NAN calls for justice and accountability in haircutting incident



    THUNDER BAY, ON, May 25 /CNW/ - Nishnawbe Aski Nation (NAN) Executive
Council is calling on the Attorney General to review the police investigation
and the action of the Crown Attorney for the Thunder Bay region following the
decision not to lay charges in the case of the teacher's assistant who cut a
7-year-old First Nation student's hair without his consent.
    "Nishnawbe Aski Nation wants an explanation of the circumstances that led
to their decision not to lay charges against the teacher's assistant who
violated the child and traumatized him when she cut off his hair off," said
Deputy Grand Chief Alvin Fiddler.
    NAN is concerned about both the processes and decisions made by the
Thunder Bay Police Service in its investigations and the regional Crown in
their assessment of the situation.
    A May 23 Globe and Mail article reported that police in Thunder Bay say
it was the Crown's decision not to file charges of assault; a spokesman for
the Attorney General said it's police who decide whether to lay a charge, not
the Crown.
    "What we have now is confusion as the Thunder Bay Police say the
responsibility for charges rests with the Crown and the Ministry of the
Attorney General saying the responsibility rests with the Thunder Bay Police,"
said Deputy Grand Chief Terry Waboose. "First they claimed it wasn't in the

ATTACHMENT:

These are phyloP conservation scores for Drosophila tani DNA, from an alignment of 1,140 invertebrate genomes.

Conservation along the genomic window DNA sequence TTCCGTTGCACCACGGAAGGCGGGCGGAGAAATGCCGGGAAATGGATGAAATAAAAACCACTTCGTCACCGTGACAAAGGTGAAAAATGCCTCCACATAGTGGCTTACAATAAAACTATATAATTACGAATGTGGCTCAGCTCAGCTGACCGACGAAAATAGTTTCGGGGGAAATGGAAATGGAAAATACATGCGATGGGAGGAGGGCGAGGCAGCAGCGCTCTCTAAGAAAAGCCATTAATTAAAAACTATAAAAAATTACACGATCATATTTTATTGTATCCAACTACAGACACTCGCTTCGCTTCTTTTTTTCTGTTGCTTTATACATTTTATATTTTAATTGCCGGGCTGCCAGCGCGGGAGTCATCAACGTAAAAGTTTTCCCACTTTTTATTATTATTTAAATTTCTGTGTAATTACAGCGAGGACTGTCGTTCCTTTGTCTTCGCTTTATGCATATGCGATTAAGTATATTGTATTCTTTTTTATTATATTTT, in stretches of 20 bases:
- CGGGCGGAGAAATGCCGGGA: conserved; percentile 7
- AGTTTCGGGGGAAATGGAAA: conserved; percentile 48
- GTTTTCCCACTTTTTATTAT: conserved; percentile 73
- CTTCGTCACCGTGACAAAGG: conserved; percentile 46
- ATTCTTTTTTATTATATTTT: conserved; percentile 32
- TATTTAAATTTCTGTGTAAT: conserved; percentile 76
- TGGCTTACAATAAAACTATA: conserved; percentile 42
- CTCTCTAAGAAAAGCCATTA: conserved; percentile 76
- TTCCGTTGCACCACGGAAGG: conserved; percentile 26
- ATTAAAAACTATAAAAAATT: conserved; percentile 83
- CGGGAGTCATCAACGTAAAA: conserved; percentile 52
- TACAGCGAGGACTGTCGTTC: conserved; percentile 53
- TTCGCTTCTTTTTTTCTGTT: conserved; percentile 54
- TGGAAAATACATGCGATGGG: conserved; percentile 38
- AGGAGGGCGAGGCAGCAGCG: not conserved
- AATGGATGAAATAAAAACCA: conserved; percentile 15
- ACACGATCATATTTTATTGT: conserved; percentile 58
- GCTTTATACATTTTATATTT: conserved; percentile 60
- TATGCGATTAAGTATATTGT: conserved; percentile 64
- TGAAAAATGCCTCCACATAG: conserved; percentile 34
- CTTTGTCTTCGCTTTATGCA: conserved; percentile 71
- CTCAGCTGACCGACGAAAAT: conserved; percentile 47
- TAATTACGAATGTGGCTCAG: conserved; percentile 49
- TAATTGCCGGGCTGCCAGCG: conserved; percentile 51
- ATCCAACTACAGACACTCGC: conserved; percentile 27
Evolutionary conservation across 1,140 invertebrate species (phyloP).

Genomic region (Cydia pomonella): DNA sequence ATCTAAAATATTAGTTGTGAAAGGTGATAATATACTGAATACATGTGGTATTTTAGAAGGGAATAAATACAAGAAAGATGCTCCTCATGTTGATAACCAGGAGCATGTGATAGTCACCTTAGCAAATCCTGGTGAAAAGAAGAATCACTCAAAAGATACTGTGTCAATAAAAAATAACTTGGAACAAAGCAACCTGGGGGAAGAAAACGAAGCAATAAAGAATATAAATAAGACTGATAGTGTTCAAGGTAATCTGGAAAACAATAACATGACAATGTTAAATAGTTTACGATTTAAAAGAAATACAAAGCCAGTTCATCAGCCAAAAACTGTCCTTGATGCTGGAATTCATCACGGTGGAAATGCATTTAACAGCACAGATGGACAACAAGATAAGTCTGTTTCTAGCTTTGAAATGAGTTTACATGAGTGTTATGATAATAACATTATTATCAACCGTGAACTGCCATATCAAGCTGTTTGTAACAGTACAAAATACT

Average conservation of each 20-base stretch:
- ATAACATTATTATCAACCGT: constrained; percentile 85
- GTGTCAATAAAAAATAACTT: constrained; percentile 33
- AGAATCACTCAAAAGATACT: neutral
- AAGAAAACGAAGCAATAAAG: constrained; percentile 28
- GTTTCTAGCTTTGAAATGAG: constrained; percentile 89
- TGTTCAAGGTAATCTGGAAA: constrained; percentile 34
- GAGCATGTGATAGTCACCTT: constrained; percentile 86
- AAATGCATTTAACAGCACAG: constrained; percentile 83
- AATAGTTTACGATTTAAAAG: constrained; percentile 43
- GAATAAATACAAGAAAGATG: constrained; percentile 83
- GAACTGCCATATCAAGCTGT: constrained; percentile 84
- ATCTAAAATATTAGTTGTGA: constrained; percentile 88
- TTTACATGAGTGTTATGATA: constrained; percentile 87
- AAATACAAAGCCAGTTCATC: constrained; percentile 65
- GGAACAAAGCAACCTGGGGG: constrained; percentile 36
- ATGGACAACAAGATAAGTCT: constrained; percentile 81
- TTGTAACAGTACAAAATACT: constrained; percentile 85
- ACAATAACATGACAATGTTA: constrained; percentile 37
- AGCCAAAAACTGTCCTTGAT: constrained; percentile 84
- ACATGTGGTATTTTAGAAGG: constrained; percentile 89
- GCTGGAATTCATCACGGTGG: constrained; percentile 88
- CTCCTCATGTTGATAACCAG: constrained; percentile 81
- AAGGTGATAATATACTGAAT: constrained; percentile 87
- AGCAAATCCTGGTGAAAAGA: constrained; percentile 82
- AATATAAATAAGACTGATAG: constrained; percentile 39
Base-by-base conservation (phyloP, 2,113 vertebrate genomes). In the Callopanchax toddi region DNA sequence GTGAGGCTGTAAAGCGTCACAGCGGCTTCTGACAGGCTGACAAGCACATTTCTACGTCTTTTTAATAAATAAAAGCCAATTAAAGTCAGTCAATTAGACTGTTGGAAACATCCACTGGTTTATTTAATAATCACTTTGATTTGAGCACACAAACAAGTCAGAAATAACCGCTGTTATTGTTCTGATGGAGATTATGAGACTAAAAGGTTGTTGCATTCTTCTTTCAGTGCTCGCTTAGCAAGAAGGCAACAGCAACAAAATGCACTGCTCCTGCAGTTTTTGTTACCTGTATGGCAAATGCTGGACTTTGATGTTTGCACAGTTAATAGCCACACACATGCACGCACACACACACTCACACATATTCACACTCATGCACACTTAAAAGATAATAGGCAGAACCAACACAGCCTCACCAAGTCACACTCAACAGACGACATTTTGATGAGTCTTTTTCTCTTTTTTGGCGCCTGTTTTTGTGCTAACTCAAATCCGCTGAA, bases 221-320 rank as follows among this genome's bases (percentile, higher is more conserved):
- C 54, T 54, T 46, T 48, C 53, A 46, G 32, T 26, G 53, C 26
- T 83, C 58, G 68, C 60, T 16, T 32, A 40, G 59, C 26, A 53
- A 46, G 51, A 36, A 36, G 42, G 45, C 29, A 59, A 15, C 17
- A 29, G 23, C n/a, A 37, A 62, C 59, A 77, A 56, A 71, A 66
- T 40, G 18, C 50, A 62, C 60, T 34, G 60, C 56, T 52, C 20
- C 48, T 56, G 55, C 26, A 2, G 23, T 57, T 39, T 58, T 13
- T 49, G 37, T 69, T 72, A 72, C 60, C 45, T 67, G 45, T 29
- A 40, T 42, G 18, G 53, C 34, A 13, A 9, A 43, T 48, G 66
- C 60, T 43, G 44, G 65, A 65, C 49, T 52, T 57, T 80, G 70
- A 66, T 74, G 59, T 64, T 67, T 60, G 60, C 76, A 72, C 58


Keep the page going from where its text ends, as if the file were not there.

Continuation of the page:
public interest, and now for the first time, without ever having consulted
with the child's parents, they say it's 'to avoid re-victimizing the child.'
How can they claim this as a defense when they've already obtained a video
statement from him?"
    Only a full examination by the Ministry of the Attorney General of the
police investigation and Crown Attorney's charge assessment will solve the
issue, Fiddler says.
    Julian Falconer, a lawyer for the child's family, has stated
unequivocally that cutting the child's hair without his consent constitutes an
assault.

    Nishnawbe Aski Nation is a political territorial organization
representing 49 First Nation communities in James Bay Treaty 9 and Ontario
portion of Treaty 5 - an area covering two thirds of the province of Ontario.





For further information:

For further information: Joyce Hunter, A/Director of Communication,
Nishnawbe Aski Nation, (807) 625-4952 or (807) 472-5638 mobile

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NISHNAWBE ASKI NATION

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